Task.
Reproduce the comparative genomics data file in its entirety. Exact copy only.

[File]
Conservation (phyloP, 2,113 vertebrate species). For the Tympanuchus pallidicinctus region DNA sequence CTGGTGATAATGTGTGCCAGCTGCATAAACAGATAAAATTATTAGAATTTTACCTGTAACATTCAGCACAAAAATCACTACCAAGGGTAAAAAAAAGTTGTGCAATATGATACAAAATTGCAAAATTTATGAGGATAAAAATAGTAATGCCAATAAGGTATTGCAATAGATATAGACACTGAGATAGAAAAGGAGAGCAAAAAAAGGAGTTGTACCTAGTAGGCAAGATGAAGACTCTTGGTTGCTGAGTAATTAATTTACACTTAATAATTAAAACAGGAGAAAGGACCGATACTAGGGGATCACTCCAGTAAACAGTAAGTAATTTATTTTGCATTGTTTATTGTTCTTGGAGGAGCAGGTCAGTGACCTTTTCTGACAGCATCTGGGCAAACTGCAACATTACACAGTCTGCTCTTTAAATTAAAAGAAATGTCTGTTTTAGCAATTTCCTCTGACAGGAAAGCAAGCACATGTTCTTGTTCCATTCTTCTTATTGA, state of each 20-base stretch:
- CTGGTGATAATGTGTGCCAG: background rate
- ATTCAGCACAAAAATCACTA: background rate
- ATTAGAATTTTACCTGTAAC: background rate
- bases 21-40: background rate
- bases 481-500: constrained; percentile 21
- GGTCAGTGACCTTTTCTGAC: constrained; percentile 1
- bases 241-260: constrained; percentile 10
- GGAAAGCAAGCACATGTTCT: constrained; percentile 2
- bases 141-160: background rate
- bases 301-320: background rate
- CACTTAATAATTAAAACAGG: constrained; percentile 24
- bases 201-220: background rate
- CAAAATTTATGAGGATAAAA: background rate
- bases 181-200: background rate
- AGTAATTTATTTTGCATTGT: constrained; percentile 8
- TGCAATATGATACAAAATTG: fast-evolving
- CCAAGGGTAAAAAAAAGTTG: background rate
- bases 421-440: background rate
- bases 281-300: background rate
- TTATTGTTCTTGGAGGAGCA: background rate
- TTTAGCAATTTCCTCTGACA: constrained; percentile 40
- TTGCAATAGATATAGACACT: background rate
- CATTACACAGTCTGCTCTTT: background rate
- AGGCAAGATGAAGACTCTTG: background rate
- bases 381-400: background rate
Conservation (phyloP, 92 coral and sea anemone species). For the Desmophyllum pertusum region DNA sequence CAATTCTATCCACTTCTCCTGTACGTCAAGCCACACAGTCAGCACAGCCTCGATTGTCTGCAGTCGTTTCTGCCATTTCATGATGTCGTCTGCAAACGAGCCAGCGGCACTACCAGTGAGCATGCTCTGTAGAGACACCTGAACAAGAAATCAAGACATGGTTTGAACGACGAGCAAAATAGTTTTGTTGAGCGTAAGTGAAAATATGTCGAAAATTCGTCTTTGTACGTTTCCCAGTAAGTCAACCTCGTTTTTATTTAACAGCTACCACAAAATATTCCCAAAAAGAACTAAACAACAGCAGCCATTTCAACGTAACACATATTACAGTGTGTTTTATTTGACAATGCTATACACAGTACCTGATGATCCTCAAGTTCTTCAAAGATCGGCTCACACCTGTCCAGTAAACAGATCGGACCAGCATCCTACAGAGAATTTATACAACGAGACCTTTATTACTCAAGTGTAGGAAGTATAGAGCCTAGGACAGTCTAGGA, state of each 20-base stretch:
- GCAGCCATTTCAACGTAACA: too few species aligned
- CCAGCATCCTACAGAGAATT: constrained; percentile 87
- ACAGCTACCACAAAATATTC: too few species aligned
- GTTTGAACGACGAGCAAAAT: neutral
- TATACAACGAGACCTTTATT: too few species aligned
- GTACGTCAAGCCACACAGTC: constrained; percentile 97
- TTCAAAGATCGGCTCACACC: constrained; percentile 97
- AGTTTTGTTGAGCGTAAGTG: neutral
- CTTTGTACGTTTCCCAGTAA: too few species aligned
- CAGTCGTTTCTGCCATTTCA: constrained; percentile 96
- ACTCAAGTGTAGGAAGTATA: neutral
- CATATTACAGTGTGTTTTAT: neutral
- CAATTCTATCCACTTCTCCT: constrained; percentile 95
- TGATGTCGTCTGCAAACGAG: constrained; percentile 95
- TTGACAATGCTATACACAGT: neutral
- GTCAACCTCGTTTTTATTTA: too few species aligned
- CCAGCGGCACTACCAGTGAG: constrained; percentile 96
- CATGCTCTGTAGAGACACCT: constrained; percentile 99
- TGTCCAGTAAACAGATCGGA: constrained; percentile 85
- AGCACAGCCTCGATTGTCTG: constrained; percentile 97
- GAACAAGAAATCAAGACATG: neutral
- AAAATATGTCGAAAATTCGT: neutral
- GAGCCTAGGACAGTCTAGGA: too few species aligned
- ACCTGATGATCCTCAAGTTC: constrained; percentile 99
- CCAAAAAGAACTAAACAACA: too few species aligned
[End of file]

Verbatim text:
Conservation (phyloP, 2,113 vertebrate species). For the Tympanuchus pallidicinctus region DNA sequence CTGGTGATAATGTGTGCCAGCTGCATAAACAGATAAAATTATTAGAATTTTACCTGTAACATTCAGCACAAAAATCACTACCAAGGGTAAAAAAAAGTTGTGCAATATGATACAAAATTGCAAAATTTATGAGGATAAAAATAGTAATGCCAATAAGGTATTGCAATAGATATAGACACTGAGATAGAAAAGGAGAGCAAAAAAAGGAGTTGTACCTAGTAGGCAAGATGAAGACTCTTGGTTGCTGAGTAATTAATTTACACTTAATAATTAAAACAGGAGAAAGGACCGATACTAGGGGATCACTCCAGTAAACAGTAAGTAATTTATTTTGCATTGTTTATTGTTCTTGGAGGAGCAGGTCAGTGACCTTTTCTGACAGCATCTGGGCAAACTGCAACATTACACAGTCTGCTCTTTAAATTAAAAGAAATGTCTGTTTTAGCAATTTCCTCTGACAGGAAAGCAAGCACATGTTCTTGTTCCATTCTTCTTATTGA, state of each 20-base stretch:
- CTGGTGATAATGTGTGCCAG: background rate
- ATTCAGCACAAAAATCACTA: background rate
- ATTAGAATTTTACCTGTAAC: background rate
- bases 21-40: background rate
- bases 481-500: constrained; percentile 21
- GGTCAGTGACCTTTTCTGAC: constrained; percentile 1
- bases 241-260: constrained; percentile 10
- GGAAAGCAAGCACATGTTCT: constrained; percentile 2
- bases 141-160: background rate
- bases 301-320: background rate
- CACTTAATAATTAAAACAGG: constrained; percentile 24
- bases 201-220: background rate
- CAAAATTTATGAGGATAAAA: background rate
- bases 181-200: background rate
- AGTAATTTATTTTGCATTGT: constrained; percentile 8
- TGCAATATGATACAAAATTG: fast-evolving
- CCAAGGGTAAAAAAAAGTTG: background rate
- bases 421-440: background rate
- bases 281-300: background rate
- TTATTGTTCTTGGAGGAGCA: background rate
- TTTAGCAATTTCCTCTGACA: constrained; percentile 40
- TTGCAATAGATATAGACACT: background rate
- CATTACACAGTCTGCTCTTT: background rate
- AGGCAAGATGAAGACTCTTG: background rate
- bases 381-400: background rate
Conservation (phyloP, 92 coral and sea anemone species). For the Desmophyllum pertusum region DNA sequence CAATTCTATCCACTTCTCCTGTACGTCAAGCCACACAGTCAGCACAGCCTCGATTGTCTGCAGTCGTTTCTGCCATTTCATGATGTCGTCTGCAAACGAGCCAGCGGCACTACCAGTGAGCATGCTCTGTAGAGACACCTGAACAAGAAATCAAGACATGGTTTGAACGACGAGCAAAATAGTTTTGTTGAGCGTAAGTGAAAATATGTCGAAAATTCGTCTTTGTACGTTTCCCAGTAAGTCAACCTCGTTTTTATTTAACAGCTACCACAAAATATTCCCAAAAAGAACTAAACAACAGCAGCCATTTCAACGTAACACATATTACAGTGTGTTTTATTTGACAATGCTATACACAGTACCTGATGATCCTCAAGTTCTTCAAAGATCGGCTCACACCTGTCCAGTAAACAGATCGGACCAGCATCCTACAGAGAATTTATACAACGAGACCTTTATTACTCAAGTGTAGGAAGTATAGAGCCTAGGACAGTCTAGGA, state of each 20-base stretch:
- GCAGCCATTTCAACGTAACA: too few species aligned
- CCAGCATCCTACAGAGAATT: constrained; percentile 87
- ACAGCTACCACAAAATATTC: too few species aligned
- GTTTGAACGACGAGCAAAAT: neutral
- TATACAACGAGACCTTTATT: too few species aligned
- GTACGTCAAGCCACACAGTC: constrained; percentile 97
- TTCAAAGATCGGCTCACACC: constrained; percentile 97
- AGTTTTGTTGAGCGTAAGTG: neutral
- CTTTGTACGTTTCCCAGTAA: too few species aligned
- CAGTCGTTTCTGCCATTTCA: constrained; percentile 96
- ACTCAAGTGTAGGAAGTATA: neutral
- CATATTACAGTGTGTTTTAT: neutral
- CAATTCTATCCACTTCTCCT: constrained; percentile 95
- TGATGTCGTCTGCAAACGAG: constrained; percentile 95
- TTGACAATGCTATACACAGT: neutral
- GTCAACCTCGTTTTTATTTA: too few species aligned
- CCAGCGGCACTACCAGTGAG: constrained; percentile 96
- CATGCTCTGTAGAGACACCT: constrained; percentile 99
- TGTCCAGTAAACAGATCGGA: constrained; percentile 85
- AGCACAGCCTCGATTGTCTG: constrained; percentile 97
- GAACAAGAAATCAAGACATG: neutral
- AAAATATGTCGAAAATTCGT: neutral
- GAGCCTAGGACAGTCTAGGA: too few species aligned
- ACCTGATGATCCTCAAGTTC: constrained; percentile 99
- CCAAAAAGAACTAAACAACA: too few species aligned